November 2012 | Nate Pedersen

Fan Creates Myst Linking Book

If you came of age in the 90s, you probably played the video game Myst.  Myst's immersive first-person gameplay was a seminal achievement in the history of video games. The New York Times hailed Myst as evidence that video games could be elevated into art.

In the game, you play a mysterious stranger who opens a book and is teleported to the eerie, deserted island of Myst.  As you explore the island you uncover other books, called "linking books," which in turn transport you to other worlds.

A superfan of the series in Australia, Mike Ando, decided to build a real-life linking book.  Over the course of six years, he transformed an antiquarian book into a functioning computer which lets you play Myst on an embedded touch screen.  It's an amazing achievement:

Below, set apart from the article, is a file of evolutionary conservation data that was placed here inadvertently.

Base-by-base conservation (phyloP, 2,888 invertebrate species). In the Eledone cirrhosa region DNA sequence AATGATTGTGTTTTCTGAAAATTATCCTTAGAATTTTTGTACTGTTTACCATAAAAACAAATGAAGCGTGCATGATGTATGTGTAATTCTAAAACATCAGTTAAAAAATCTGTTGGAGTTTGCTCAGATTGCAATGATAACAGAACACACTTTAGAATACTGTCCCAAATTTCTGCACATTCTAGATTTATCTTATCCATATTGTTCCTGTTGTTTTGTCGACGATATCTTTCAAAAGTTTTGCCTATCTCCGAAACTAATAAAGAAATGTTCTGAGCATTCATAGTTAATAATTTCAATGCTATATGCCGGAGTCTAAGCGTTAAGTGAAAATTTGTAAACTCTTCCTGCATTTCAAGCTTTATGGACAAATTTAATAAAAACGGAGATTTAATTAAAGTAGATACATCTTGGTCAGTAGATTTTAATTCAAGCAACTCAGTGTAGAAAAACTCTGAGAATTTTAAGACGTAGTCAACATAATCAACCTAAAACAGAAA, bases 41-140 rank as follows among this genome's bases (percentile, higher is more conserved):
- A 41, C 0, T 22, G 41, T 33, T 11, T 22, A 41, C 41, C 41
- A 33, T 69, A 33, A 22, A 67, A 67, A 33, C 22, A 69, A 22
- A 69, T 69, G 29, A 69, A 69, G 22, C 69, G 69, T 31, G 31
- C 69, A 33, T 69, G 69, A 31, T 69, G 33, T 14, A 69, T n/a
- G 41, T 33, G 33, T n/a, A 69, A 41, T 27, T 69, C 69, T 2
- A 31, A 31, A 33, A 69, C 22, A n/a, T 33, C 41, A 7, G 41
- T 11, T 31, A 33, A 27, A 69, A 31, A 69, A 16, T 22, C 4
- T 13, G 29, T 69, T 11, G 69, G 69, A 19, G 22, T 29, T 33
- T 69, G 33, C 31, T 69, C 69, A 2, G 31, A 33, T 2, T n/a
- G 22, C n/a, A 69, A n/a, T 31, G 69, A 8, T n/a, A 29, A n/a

mystbook_open.jpgAndo first had to source a copy of the book used by Cyan (the software company behind Myst) as a "texture reference" when developing the game.  Ando found out that particular book was a bound copy of Harper's New Monthly Magazine, Volume LIV, Issue 312, December 1876 - May 1877.

So Ando found a copy of the same Harper's, bound in a similar fashion.  (In his research, Ando uncovered at least 14 variant bindings for this book, which makes sense, of course, as many of the Harper runs would have been custom-bound by period collectors).  Ando had the book repaired and custom embossed with the word MYST on both the front cover and spine in 24 carat gold.

mystbook_front.jpgHe then completely destroyed its interior, replacing it with a custom-built desktop computer and a 5-inch touch-screen.  He loaded the computer with Myst and its various sequels.

mystbook_insides.jpgAnd voila!  A real-life linking book was created:

Ando has this truly rare book for sale on his website for $15,625.  I applaud his enormous effort, even if it resulted in the death (or transformation) of an antiquarian book.  In particular, I'm thrilled by Ando's perfectionist attention to detail.  The end product is truly awesome: